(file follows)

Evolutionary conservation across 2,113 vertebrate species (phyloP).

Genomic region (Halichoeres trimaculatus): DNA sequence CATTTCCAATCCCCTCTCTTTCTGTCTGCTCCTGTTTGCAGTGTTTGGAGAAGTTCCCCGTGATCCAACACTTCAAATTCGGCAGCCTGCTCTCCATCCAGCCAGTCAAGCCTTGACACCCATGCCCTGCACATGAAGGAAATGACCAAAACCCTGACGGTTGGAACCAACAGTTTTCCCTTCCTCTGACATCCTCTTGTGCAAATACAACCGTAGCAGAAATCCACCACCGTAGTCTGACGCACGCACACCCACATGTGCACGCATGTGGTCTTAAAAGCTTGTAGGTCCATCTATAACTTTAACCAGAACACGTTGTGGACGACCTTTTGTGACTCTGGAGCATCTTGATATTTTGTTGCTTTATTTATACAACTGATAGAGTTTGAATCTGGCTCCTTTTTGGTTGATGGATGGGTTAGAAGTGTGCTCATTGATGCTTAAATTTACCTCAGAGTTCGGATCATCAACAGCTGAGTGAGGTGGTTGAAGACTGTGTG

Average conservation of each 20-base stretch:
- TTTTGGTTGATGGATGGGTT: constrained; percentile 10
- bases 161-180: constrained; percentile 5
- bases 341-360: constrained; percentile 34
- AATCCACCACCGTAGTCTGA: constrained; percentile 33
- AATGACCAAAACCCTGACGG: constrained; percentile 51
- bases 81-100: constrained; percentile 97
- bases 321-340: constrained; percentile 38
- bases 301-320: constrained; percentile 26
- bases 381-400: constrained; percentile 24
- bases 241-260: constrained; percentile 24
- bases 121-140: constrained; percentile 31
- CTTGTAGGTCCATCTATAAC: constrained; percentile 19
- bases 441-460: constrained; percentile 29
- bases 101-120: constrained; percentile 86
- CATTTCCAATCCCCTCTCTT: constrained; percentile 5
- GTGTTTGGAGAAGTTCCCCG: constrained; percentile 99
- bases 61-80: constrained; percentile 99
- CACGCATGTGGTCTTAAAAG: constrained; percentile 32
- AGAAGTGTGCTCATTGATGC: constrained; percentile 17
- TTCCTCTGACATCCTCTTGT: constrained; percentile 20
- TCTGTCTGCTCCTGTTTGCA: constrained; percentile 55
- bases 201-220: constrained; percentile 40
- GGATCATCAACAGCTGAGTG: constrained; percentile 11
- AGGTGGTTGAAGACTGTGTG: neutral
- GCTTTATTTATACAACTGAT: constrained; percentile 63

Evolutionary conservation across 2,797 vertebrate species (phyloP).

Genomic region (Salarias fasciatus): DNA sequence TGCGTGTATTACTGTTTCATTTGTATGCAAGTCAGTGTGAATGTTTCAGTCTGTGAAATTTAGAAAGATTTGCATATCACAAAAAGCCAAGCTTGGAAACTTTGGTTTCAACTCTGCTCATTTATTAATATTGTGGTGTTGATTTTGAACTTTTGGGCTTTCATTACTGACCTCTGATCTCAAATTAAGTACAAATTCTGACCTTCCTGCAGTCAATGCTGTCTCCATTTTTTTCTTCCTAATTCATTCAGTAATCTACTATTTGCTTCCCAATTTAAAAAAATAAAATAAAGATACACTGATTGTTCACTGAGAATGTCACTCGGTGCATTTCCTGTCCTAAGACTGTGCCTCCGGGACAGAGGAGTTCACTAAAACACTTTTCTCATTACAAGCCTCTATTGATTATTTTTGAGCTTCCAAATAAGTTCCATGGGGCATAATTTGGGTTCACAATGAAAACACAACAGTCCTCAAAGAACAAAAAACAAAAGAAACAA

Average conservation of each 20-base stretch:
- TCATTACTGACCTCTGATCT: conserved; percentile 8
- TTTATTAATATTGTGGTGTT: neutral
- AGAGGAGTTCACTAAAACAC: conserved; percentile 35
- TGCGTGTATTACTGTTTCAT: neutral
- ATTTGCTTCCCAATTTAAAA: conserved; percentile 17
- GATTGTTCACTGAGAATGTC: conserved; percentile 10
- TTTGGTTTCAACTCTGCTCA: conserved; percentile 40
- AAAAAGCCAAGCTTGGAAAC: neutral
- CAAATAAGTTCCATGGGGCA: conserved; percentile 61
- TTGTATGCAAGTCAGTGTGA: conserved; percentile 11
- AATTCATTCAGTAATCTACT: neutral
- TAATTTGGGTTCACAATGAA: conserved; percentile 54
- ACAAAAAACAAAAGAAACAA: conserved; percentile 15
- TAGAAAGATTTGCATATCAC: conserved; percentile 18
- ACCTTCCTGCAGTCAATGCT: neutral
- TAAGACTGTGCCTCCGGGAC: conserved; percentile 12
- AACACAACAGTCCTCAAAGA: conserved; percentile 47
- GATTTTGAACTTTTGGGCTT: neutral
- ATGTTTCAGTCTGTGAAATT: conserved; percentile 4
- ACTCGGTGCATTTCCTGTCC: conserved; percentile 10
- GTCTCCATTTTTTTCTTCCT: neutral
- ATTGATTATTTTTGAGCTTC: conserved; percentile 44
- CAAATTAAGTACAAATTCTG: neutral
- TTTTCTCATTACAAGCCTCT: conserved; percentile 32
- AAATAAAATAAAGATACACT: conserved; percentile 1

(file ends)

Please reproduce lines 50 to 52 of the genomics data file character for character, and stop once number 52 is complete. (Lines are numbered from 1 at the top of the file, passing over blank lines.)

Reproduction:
- ATGTTTCAGTCTGTGAAATT: conserved; percentile 4
- ACTCGGTGCATTTCCTGTCC: conserved; percentile 10
- GTCTCCATTTTTTTCTTCCT: neutral